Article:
Editor's Note: Shashank Joshi is a doctoral student at Harvard University and an Associate Fellow at the Royal United Services Institute. Jason Pack researches Libyan history at Cambridge University.
By Shashank Joshi and Jason Pack – Special to CNN
It used to be said that 'when America sneezes, the world catches a cold'. In the new multipolar world, a new aphorism may be in order. For 2012, we propose: 'when Qatar whispers, the tyrants whimper'.
It is difficult to overestimate the decisive role of Qatar in the Arab Spring revolutions. The Qatari-owned television station Al-Jazeera was instrumental in bringing protesters to the streets, and in broadcasting the images to the world. In Libya, Qatari special forces armed and trained the most proficient rebel militias, and Qatari intelligence assets cued NATO missiles.
Qatar has what Western powers lack in the Arab World: near-limitless reserves of disposable cash, a media network respected by Arab publics, and the ability to intervene with special forces and military trainers without risking tremendous blowback at home or in the court of international public opinion. Following their successes in Libya and buttressed by their expanding regional connections with ascendant Islamist movements and the new regional juggernaut Turkey, the Qataris have emerged as the quiet kingmakers. Alone, they cannot make things happen - but they can forge diplomatic coalitions, shape the popular narrative, and lend their unique skills to targeted interventions.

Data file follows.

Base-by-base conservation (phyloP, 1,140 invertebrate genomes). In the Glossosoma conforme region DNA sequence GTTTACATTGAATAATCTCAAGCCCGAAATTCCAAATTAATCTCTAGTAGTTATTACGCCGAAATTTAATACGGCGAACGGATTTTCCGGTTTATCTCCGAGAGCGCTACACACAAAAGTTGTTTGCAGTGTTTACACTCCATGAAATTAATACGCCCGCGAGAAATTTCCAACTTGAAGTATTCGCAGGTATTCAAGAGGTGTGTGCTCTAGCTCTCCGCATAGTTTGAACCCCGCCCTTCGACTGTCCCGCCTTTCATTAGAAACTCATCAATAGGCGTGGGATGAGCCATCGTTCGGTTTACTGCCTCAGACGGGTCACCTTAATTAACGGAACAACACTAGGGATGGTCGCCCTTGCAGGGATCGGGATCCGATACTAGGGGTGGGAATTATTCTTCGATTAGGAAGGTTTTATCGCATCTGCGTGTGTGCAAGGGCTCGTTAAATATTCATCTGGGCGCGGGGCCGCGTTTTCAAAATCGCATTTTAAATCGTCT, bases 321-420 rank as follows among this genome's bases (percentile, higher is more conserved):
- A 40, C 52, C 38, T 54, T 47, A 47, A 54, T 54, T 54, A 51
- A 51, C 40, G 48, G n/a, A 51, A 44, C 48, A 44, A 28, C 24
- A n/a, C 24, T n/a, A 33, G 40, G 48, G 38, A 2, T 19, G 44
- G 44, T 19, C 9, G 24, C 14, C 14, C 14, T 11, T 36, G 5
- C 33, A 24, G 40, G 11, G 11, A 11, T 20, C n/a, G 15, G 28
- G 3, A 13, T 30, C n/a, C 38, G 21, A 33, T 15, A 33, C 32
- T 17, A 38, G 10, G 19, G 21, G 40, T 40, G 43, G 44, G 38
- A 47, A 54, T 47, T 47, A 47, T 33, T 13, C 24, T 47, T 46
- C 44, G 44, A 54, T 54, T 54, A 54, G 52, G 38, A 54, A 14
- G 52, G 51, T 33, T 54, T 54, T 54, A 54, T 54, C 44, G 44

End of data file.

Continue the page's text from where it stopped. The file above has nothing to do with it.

Now, after the latest round of farcical and failed inspections by the Arab League monitors, it appears that Doha has set its sights on dethroning Bashar Al-Assad in Syria. Qatar's ruler, speaking to CBS's '60 Minutes' on Sunday, called for military intervention by Arab forces. Some commentators have reflexively dismissed this as more feckless fulmination by an ineffectual Arab despot. But those who see the Amir's statements as more empty promises fail to understand the new patterns in the Middle East. The Amir of Qatar, Sheikh Hamad bin Khalifa Al Thani, is neither ineffectual nor a bumbling despot. Increasingly, he is looking like a highly adept statesman.
Qatar is smaller than the Bahamas in land area, has less than 300,000 citizens, and can yet boast the highest per capita GDP in the world. In the last few years, the Qataris have realized that the only way to protect their sovereignty against traditional Saudi meddling in their internal affairs is to act like a regional power. By pitching a stake in every major regional issue, they become more resilient to the frequent great power gales of the Middle East.
Although it is unclear what exactly the Qataris intend in Syria, they may envision a two-pronged assault conducted by an Arab coalition of the willing. Firstly, the Qataris could begin training and arming the Free Syrian Army out of bases in southern Turkey. Simultaneously, they might persuade other Arab countries to send small army contingents to protect civilians and surreptitiously arm and abet the rebels. This is not entirely pie in the sky; if the Amir of Qatar wills it, it can be so. Previously, using their links to Abdel Hakim BelHaj, the leader of the Tripoli Military Council at the center of the rendition row with Britain, the Qataris have already been indirectly associated with attempts to funnel foreign fighters and arms into Syria.